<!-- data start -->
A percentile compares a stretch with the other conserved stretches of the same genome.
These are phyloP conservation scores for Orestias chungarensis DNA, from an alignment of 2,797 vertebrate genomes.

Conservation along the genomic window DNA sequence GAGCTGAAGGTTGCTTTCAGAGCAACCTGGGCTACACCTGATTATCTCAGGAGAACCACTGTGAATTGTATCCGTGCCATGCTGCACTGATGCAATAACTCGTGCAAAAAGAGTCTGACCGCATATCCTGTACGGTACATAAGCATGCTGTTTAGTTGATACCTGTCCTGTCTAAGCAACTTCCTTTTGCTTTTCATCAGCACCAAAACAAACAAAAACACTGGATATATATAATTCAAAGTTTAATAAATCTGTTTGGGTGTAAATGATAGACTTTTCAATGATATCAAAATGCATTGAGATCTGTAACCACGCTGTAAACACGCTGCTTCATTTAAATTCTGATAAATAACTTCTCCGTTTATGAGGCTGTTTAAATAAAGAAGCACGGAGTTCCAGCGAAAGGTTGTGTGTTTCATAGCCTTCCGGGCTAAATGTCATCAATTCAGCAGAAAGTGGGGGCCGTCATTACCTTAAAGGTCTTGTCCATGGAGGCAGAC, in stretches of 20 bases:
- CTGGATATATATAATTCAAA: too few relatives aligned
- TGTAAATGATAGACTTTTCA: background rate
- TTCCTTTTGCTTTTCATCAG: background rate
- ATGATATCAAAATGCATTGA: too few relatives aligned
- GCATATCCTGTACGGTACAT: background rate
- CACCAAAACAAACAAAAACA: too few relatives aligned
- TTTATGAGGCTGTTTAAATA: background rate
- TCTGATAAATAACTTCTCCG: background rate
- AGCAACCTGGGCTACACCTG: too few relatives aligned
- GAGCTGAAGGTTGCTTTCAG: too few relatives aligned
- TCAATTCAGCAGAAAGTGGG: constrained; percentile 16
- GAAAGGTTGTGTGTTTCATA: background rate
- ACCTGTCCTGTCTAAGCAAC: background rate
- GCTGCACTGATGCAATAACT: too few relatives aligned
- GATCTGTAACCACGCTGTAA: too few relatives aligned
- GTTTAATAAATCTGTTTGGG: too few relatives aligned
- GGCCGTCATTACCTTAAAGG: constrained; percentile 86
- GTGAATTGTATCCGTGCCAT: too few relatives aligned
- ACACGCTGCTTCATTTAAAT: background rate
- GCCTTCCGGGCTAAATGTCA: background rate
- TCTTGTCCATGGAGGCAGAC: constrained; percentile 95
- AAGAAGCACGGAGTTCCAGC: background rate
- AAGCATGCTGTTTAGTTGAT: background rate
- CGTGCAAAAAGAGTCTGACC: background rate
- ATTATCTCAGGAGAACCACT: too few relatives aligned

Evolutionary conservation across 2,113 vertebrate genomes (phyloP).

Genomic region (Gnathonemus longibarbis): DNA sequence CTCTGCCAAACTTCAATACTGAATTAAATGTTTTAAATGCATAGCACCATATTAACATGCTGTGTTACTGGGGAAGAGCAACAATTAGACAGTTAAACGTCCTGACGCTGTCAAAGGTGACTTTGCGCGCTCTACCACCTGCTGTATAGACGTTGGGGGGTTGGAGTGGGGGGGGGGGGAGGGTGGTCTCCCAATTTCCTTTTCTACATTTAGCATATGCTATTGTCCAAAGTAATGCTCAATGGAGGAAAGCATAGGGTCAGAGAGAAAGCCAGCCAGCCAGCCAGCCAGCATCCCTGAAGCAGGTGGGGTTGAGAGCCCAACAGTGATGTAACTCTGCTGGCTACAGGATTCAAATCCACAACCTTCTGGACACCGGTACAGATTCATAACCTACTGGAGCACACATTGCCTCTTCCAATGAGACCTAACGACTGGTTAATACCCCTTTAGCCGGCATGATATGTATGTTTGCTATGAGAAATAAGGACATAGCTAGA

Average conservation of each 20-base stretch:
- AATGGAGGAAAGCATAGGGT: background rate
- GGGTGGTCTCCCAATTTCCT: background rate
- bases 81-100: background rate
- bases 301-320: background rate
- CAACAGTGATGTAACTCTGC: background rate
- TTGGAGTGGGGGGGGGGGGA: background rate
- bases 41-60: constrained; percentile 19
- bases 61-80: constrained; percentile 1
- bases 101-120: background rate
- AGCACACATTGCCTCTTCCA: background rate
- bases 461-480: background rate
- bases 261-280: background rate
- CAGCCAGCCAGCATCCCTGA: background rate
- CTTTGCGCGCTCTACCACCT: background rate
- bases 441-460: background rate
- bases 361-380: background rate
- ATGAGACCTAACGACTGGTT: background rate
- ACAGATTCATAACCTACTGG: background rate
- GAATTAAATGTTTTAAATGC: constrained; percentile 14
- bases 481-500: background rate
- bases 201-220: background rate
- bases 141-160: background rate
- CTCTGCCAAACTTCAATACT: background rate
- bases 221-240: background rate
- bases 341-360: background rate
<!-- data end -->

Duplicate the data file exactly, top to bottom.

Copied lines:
A percentile compares a stretch with the other conserved stretches of the same genome.
These are phyloP conservation scores for Orestias chungarensis DNA, from an alignment of 2,797 vertebrate genomes.

Conservation along the genomic window DNA sequence GAGCTGAAGGTTGCTTTCAGAGCAACCTGGGCTACACCTGATTATCTCAGGAGAACCACTGTGAATTGTATCCGTGCCATGCTGCACTGATGCAATAACTCGTGCAAAAAGAGTCTGACCGCATATCCTGTACGGTACATAAGCATGCTGTTTAGTTGATACCTGTCCTGTCTAAGCAACTTCCTTTTGCTTTTCATCAGCACCAAAACAAACAAAAACACTGGATATATATAATTCAAAGTTTAATAAATCTGTTTGGGTGTAAATGATAGACTTTTCAATGATATCAAAATGCATTGAGATCTGTAACCACGCTGTAAACACGCTGCTTCATTTAAATTCTGATAAATAACTTCTCCGTTTATGAGGCTGTTTAAATAAAGAAGCACGGAGTTCCAGCGAAAGGTTGTGTGTTTCATAGCCTTCCGGGCTAAATGTCATCAATTCAGCAGAAAGTGGGGGCCGTCATTACCTTAAAGGTCTTGTCCATGGAGGCAGAC, in stretches of 20 bases:
- CTGGATATATATAATTCAAA: too few relatives aligned
- TGTAAATGATAGACTTTTCA: background rate
- TTCCTTTTGCTTTTCATCAG: background rate
- ATGATATCAAAATGCATTGA: too few relatives aligned
- GCATATCCTGTACGGTACAT: background rate
- CACCAAAACAAACAAAAACA: too few relatives aligned
- TTTATGAGGCTGTTTAAATA: background rate
- TCTGATAAATAACTTCTCCG: background rate
- AGCAACCTGGGCTACACCTG: too few relatives aligned
- GAGCTGAAGGTTGCTTTCAG: too few relatives aligned
- TCAATTCAGCAGAAAGTGGG: constrained; percentile 16
- GAAAGGTTGTGTGTTTCATA: background rate
- ACCTGTCCTGTCTAAGCAAC: background rate
- GCTGCACTGATGCAATAACT: too few relatives aligned
- GATCTGTAACCACGCTGTAA: too few relatives aligned
- GTTTAATAAATCTGTTTGGG: too few relatives aligned
- GGCCGTCATTACCTTAAAGG: constrained; percentile 86
- GTGAATTGTATCCGTGCCAT: too few relatives aligned
- ACACGCTGCTTCATTTAAAT: background rate
- GCCTTCCGGGCTAAATGTCA: background rate
- TCTTGTCCATGGAGGCAGAC: constrained; percentile 95
- AAGAAGCACGGAGTTCCAGC: background rate
- AAGCATGCTGTTTAGTTGAT: background rate
- CGTGCAAAAAGAGTCTGACC: background rate
- ATTATCTCAGGAGAACCACT: too few relatives aligned

Evolutionary conservation across 2,113 vertebrate genomes (phyloP).

Genomic region (Gnathonemus longibarbis): DNA sequence CTCTGCCAAACTTCAATACTGAATTAAATGTTTTAAATGCATAGCACCATATTAACATGCTGTGTTACTGGGGAAGAGCAACAATTAGACAGTTAAACGTCCTGACGCTGTCAAAGGTGACTTTGCGCGCTCTACCACCTGCTGTATAGACGTTGGGGGGTTGGAGTGGGGGGGGGGGGAGGGTGGTCTCCCAATTTCCTTTTCTACATTTAGCATATGCTATTGTCCAAAGTAATGCTCAATGGAGGAAAGCATAGGGTCAGAGAGAAAGCCAGCCAGCCAGCCAGCCAGCATCCCTGAAGCAGGTGGGGTTGAGAGCCCAACAGTGATGTAACTCTGCTGGCTACAGGATTCAAATCCACAACCTTCTGGACACCGGTACAGATTCATAACCTACTGGAGCACACATTGCCTCTTCCAATGAGACCTAACGACTGGTTAATACCCCTTTAGCCGGCATGATATGTATGTTTGCTATGAGAAATAAGGACATAGCTAGA

Average conservation of each 20-base stretch:
- AATGGAGGAAAGCATAGGGT: background rate
- GGGTGGTCTCCCAATTTCCT: background rate
- bases 81-100: background rate
- bases 301-320: background rate
- CAACAGTGATGTAACTCTGC: background rate
- TTGGAGTGGGGGGGGGGGGA: background rate
- bases 41-60: constrained; percentile 19
- bases 61-80: constrained; percentile 1
- bases 101-120: background rate
- AGCACACATTGCCTCTTCCA: background rate
- bases 461-480: background rate
- bases 261-280: background rate
- CAGCCAGCCAGCATCCCTGA: background rate
- CTTTGCGCGCTCTACCACCT: background rate
- bases 441-460: background rate
- bases 361-380: background rate
- ATGAGACCTAACGACTGGTT: background rate
- ACAGATTCATAACCTACTGG: background rate
- GAATTAAATGTTTTAAATGC: constrained; percentile 14
- bases 481-500: background rate
- bases 201-220: background rate
- bases 141-160: background rate
- CTCTGCCAAACTTCAATACT: background rate
- bases 221-240: background rate
- bases 341-360: background rate